ALEXANDRIA, VA – The Freedom House Museum at 1315 Duke Street will reopen on Friday, May 27, with brand-new exhibitions showcasing Alexandria’s Black history. A grand opening event is scheduled for Monday, June 20, when the Juneteenth holiday will be observed. Details on this grand opening event will be announced in the coming weeks.
The museum will be open to the public Fridays from 11 a.m. to 4 p.m., Saturdays from 11 a.m. to 5 p.m., and Sundays and Mondays from 1 to 5 p.m. Admission is $5 per adult, $3 per child ages 5–12, and free for City of Alexandria residents. Due to high demand and limited capacity, it is highly recommended that guests reserve tickets in advance online.
The National Historic Landmark is what remains of a large complex used to traffick thousands of Black men, women and children between 1828 and 1861. The museum honors the lives and experiences of the enslaved and free Black people who lived in and were trafficked through Alexandria.
This museum seeks to reframe white supremacist history and provide visitors opportunities to learn, reflect, and advocate for change.
“When you enter the hallowed doors of the Freedom House Museum, you come face-to-face with the named and unnamed enslaved and free Black men, women and children who were trafficked through this site,” said Mayor Justin Wilson. “Freedom House will inform visitors while challenging them to critically examine our history. I am proud that we are telling this story and honoring the lives and experiences of those who passed through this building.”
Three new exhibits depict the roles of the historic site and Alexandria in the domestic slave trade, and share inspiring stories of African Americans in our community on three floors of the museum:
• 1315 Duke Street highlights the stories of those who were brought from the Chesapeake Bay area, moved through 1315 Duke Street, and forced into slave markets in the deep South. The exhibit includes archaeological artifacts, a model of the complex, and stories of personal experiences of individuals trafficked through the domestic slave trade. This first floor exhibition was designed by Washington, D.C. firm Howard+Revis Design, whose former clients include the Smithsonian Institution and the National Civil Rights Museum.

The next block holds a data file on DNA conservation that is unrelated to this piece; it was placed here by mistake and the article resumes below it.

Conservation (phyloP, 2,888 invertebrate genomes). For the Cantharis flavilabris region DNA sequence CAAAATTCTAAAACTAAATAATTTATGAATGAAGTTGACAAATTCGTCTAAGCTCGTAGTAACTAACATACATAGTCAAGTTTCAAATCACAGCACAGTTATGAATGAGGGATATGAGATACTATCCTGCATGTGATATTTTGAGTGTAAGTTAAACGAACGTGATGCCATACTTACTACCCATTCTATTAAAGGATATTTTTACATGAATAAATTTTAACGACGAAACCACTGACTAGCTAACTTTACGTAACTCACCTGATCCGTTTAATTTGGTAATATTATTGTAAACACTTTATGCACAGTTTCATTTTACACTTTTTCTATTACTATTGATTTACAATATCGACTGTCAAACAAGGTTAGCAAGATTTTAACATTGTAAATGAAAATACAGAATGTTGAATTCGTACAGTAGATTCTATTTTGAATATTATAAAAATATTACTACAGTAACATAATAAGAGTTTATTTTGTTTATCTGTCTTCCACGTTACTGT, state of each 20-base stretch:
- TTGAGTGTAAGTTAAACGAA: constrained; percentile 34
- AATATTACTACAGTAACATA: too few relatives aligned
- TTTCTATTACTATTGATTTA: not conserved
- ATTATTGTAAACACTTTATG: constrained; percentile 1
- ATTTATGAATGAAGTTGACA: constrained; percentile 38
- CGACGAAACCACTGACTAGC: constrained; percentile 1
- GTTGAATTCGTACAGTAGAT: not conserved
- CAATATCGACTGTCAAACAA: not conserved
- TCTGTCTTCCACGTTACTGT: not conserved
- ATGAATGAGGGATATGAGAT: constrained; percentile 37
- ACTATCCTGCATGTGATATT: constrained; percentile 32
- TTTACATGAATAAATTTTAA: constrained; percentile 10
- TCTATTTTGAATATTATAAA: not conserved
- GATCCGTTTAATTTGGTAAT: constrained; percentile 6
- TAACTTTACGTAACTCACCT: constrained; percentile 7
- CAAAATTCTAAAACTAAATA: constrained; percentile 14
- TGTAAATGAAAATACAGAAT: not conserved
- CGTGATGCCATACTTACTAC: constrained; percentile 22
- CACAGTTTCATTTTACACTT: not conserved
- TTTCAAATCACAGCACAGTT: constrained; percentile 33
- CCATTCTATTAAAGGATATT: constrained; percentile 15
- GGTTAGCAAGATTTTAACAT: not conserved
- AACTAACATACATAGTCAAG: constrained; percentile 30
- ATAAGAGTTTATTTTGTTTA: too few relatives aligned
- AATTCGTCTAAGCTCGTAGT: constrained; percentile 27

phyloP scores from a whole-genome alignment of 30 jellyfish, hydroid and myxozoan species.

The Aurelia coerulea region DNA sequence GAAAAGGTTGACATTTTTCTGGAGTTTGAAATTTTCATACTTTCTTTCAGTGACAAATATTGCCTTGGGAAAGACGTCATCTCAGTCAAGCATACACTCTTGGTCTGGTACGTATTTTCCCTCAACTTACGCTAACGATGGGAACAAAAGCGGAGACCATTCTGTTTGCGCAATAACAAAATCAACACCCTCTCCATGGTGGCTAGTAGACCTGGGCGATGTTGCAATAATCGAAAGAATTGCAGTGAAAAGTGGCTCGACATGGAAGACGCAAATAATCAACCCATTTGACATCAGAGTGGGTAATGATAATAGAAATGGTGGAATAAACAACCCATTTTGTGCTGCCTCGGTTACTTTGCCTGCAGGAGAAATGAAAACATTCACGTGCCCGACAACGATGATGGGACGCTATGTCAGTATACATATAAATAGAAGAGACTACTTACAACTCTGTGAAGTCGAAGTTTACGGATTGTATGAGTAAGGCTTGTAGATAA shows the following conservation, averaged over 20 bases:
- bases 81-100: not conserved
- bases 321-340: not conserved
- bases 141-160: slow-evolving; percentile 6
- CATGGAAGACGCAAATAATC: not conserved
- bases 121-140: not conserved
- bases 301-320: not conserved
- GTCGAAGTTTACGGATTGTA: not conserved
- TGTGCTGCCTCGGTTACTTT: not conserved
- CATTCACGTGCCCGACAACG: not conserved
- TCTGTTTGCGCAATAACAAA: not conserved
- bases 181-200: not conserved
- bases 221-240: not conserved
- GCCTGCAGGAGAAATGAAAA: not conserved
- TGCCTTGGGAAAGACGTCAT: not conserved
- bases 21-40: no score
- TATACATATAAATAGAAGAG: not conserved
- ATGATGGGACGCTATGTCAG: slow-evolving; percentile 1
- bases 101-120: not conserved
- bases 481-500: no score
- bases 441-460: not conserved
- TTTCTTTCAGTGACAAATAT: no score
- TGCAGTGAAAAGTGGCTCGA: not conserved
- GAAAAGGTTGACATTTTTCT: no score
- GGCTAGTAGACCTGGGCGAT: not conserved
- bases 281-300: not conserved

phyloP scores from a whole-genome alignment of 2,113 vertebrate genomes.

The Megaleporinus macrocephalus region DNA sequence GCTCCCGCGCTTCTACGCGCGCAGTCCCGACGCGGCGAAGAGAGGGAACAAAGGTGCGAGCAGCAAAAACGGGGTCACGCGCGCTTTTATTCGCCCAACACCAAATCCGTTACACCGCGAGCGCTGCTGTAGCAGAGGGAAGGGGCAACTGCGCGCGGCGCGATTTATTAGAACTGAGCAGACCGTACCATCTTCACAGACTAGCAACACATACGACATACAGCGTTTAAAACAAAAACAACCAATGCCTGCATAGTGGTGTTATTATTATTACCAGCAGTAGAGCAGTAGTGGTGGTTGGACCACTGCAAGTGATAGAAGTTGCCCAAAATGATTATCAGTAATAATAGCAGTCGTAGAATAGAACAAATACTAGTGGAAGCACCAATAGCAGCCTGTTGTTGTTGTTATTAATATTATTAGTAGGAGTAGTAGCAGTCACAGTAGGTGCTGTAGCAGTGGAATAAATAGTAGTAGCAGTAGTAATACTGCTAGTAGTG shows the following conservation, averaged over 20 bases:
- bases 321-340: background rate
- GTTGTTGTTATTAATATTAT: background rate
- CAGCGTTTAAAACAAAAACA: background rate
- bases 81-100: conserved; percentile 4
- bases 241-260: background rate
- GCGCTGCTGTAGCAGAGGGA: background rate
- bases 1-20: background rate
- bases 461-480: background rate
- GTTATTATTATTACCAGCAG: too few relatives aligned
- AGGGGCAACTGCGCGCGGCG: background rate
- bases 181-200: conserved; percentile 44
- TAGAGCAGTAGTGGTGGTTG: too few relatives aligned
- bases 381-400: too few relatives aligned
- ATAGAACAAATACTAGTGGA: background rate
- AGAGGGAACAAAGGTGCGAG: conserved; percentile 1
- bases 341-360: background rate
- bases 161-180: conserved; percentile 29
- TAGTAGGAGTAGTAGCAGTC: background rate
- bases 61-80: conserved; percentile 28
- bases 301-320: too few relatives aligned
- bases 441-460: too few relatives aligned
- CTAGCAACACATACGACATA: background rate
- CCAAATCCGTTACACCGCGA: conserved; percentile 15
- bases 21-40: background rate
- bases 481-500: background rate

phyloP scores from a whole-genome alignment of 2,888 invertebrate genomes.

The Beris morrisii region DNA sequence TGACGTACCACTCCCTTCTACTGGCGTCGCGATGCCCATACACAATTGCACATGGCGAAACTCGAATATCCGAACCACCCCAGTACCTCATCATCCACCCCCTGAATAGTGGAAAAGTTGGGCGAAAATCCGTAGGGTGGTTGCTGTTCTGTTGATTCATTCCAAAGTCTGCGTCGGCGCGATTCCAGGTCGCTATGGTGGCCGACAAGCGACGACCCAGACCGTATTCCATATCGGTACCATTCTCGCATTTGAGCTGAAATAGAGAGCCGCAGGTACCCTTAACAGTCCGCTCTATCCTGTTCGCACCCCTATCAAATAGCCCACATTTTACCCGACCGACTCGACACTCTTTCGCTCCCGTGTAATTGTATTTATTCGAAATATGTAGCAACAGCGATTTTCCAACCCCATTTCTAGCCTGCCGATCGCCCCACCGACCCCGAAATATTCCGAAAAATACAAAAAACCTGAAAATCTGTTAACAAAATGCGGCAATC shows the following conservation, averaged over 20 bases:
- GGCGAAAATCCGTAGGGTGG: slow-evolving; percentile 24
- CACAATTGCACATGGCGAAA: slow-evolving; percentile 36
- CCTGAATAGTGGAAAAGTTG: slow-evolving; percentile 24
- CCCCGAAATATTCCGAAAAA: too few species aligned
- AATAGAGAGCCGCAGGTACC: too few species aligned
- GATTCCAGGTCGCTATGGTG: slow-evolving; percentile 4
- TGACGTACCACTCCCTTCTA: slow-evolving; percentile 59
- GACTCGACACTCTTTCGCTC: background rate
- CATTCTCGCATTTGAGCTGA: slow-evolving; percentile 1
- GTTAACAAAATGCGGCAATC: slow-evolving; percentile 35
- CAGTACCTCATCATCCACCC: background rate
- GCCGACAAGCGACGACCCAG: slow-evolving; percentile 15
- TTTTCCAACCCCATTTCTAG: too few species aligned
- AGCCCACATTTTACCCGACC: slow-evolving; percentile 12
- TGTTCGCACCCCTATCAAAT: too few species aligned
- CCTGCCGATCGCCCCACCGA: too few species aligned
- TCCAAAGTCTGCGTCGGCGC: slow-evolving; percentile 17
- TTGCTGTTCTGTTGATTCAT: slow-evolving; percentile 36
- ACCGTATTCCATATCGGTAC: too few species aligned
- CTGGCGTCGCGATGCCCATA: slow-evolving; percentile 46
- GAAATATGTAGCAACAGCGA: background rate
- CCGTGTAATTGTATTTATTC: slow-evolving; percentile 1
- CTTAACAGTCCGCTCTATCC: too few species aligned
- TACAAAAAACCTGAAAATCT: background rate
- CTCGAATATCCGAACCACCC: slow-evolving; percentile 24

• Determined: The 400-Year Struggle for Black Equality, a traveling exhibition from the Virginia Museum of History and Culture, traces four centuries of Black history in Virginia through stories of extraordinary individuals who struggled for equality and, in the process, profoundly shaped the nature of American society and the meaning of our collective ideals. Determined in Alexandria is a companion exhibition about Black Alexandrians who built the foundations of our community while fighting for equality.
• Before the Spirits Are Swept Away is a series of paintings of African American sites by the late Sherry Z. Sanabria. The third floor also includes a reflection space with a bronze model (or maquette) of Alexandria’s well known Edmonson Sisters sculpture by artist Erik Blome, a gift to the Office of Historic Alexandria from former City Manager Mark Jinks and his wife, Eileen Jinks.
The Freedom House Museum closed on March 17, 2020 due to the pandemic.
On March 24, 2020, the City of Alexandria purchased the building from the Urban League of Northern Virginia
Throughout the pandemic, work continued to protect and interpret the building, including the completion of the Historic Structures Report, research, and the creation of the aforementioned exhibits.
The site is integral to the understanding of Black history in Alexandria and the United States. It is part of Alexandria’s large collection of historic sites, tours, markers, and more depicting stories from the Colonial era to the present.